For religious need there remains just so much, that is as extremely little as his criticism from the historical side has left of what really constitutes the life of Jesus. At any rate, not an atom remains of that which the Apostle Paul calls his gospel, besides which there can be no other, even though an angel from heaven should announce it, — not an atom of that gospel which has overcome the world.

1 When the above was written Strauss was an Hegelian ; he has, however, since become a Materialist, and his antipathy to Christianity, as evinced in his Old and New Faith, has increased.-T.

It is an indubitably just saying, “Beneficia non obtruduntur.' But in the question before us it cannot be used otherwise than in the comprehensive sense, that the most comprehensive benefit, the gospel, is to be obtruded on no one.

The Church has neither the power nor the right, either tacitly or expressly, to dispense from the acceptation of any truth which it acknowledges. Apart from the disloyalty of it, we would deny its wisdom. Thus, even though we wish to take into consideration the fact that the miracles of Jesus in the evangelical history are at present a stumblingblock to many, our present path must be a different one.

We do not suffer, we do not counsel that they should be placed on one side; but we seek rather to construct a heartfelt upright reconciliation with them, and for this end we will strive to place them in the light of probability. We may assert that in some such sense the ancient Church itself pursued the same end and the same path. There was not the slightest necessity for the early Christian apologists to prove the historical certainty of the miracles of Jesus, as they were not attacked even by a Celsus. They had, however, to illustrate the intrinsic character of these deeds of our Lord, and to defend them from false suspicions ; they had to show their difference from the workings of magicians, and especially the harmony in which they stand with the faith of Christians.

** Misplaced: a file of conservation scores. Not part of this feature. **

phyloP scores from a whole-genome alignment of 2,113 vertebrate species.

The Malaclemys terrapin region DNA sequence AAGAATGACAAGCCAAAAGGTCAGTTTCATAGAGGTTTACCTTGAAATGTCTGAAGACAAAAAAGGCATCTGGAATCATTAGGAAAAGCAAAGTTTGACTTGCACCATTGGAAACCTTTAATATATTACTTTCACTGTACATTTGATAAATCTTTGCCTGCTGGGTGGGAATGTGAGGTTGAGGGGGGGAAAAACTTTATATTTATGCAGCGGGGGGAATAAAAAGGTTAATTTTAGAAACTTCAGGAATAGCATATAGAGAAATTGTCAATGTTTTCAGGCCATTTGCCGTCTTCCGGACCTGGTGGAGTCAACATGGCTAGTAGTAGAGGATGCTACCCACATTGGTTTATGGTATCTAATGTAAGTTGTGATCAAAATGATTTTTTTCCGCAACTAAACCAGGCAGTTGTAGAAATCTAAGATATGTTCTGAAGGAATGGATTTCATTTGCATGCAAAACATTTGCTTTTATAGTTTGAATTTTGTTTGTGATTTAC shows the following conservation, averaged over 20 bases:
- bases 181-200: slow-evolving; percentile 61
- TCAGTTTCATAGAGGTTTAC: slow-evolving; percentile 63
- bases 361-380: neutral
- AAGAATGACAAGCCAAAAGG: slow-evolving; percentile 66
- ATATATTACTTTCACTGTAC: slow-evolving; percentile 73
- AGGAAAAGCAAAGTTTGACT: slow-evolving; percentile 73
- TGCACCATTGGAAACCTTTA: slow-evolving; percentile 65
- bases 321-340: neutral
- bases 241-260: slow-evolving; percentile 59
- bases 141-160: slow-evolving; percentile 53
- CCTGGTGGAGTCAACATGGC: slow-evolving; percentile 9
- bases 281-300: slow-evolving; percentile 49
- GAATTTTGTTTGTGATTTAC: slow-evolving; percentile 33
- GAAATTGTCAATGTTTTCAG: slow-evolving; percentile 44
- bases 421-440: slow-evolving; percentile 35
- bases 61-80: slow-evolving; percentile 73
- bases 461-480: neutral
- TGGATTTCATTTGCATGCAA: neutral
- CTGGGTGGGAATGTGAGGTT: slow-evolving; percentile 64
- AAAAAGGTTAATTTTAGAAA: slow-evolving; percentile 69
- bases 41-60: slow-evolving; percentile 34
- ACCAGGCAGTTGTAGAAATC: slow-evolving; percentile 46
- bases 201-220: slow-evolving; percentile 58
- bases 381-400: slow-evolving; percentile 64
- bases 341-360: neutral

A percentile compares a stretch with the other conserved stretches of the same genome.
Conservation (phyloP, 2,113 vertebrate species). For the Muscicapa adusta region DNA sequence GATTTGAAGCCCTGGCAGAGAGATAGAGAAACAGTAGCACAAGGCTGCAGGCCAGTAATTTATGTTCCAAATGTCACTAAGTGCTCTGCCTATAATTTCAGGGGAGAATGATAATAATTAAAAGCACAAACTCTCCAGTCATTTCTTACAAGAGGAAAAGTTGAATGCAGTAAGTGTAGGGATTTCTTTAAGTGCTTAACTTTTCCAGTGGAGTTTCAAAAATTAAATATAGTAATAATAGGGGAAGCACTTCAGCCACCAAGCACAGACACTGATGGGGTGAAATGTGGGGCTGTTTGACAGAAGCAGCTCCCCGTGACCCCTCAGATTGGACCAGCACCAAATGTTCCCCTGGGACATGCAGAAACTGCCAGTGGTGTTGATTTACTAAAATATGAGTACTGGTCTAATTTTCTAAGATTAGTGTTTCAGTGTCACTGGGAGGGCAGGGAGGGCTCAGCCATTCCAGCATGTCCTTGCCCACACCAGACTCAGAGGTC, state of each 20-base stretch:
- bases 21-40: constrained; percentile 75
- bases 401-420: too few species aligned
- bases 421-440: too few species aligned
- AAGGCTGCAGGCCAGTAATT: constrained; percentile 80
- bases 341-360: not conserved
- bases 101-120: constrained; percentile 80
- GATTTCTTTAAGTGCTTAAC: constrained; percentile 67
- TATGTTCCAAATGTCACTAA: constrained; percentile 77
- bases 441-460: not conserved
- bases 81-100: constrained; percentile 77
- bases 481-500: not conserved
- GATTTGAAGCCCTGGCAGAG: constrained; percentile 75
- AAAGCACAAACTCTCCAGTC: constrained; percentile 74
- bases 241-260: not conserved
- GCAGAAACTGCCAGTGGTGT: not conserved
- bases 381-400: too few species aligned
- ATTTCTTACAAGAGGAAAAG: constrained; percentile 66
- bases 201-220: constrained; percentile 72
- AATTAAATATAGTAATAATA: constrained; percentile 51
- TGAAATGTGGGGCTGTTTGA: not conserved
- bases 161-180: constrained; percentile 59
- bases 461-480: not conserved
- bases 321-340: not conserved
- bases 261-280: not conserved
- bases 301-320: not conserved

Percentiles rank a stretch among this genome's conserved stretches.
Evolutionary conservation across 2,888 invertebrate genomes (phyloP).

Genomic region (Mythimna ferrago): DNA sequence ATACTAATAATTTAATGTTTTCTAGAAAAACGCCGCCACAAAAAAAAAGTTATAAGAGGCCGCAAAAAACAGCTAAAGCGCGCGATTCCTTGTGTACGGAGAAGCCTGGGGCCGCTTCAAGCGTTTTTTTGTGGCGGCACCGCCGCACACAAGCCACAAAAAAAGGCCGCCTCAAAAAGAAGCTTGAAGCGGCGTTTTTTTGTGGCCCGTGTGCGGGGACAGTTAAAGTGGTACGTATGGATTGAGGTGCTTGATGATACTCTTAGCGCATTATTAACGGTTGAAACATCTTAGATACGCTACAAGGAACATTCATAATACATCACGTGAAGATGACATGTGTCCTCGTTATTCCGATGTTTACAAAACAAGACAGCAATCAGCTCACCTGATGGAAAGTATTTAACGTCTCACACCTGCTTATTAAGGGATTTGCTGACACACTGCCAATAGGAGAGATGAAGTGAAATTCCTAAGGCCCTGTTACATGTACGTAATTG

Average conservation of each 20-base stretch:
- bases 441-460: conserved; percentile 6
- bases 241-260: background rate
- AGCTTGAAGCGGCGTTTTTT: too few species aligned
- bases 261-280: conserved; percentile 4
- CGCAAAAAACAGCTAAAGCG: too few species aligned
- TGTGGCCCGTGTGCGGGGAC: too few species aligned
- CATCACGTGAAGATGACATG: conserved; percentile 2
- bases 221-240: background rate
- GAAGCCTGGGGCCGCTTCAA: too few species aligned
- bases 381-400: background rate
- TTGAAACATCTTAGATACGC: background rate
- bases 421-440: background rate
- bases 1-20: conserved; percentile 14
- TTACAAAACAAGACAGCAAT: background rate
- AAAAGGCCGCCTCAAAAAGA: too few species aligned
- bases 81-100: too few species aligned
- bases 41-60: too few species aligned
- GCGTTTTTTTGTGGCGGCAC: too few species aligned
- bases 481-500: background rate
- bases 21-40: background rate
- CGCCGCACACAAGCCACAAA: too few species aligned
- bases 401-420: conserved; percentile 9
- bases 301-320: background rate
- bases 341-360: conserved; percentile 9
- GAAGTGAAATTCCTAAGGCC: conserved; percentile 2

1 We recommend for comparison the detailed communications of Baur in his Dogmengeschichte, Leip. 1865, Pt. i. p. 352 and foll.

Our problem is, as we have now repeatedly shown, a double one. The one is of a general, the other of a special nature. We have first to show in particular the probability of Jesus working miracles; and then the probability of each single miracle which, according to the reports of the evangelists, was performed by our Lord.

I.

JESUS AS A WORKER OF MIRACLES.

It is evident that the question, whether it is conceivable and probable that our Lord should manifest a power of working miracles, stands in close connection with the presuppositions held regarding His person. Whoever considers Jesus nothing but a man, although a pattern of the human ideal,' must also consider the actual miracles which He is said to have wrought as improbable, incomprehensible, and impossible; and according to the view he takes of the original narratives, he will either go the way of rationalism, or—if he holds a perfectly free position with regard to their sources—will continue his path unimpeded to a complete denial of them. Strauss could only find it comprehensible, and at the same time really probable, that Jesus, by exciting the imagination, may have effected cures which bore in them the appearance of the miraculous : ‘Sufferers regularly crowded upon him in order to touch his garments, because they expected to be cured by doing so. And it would have been strange indeed, if there had been no cases among all these in which the force of excited imagination, and impressions half spiritual, half sensuous, produced either actual removal or temporary mitigation of their complaints; and this effect was ascribed to the miraculous power of Jesus' (Leben Jesu, 266 ; Eng. trans. i. 365).

Miracles in this sense, according to the mode of thought of the period, and of his contemporaries, he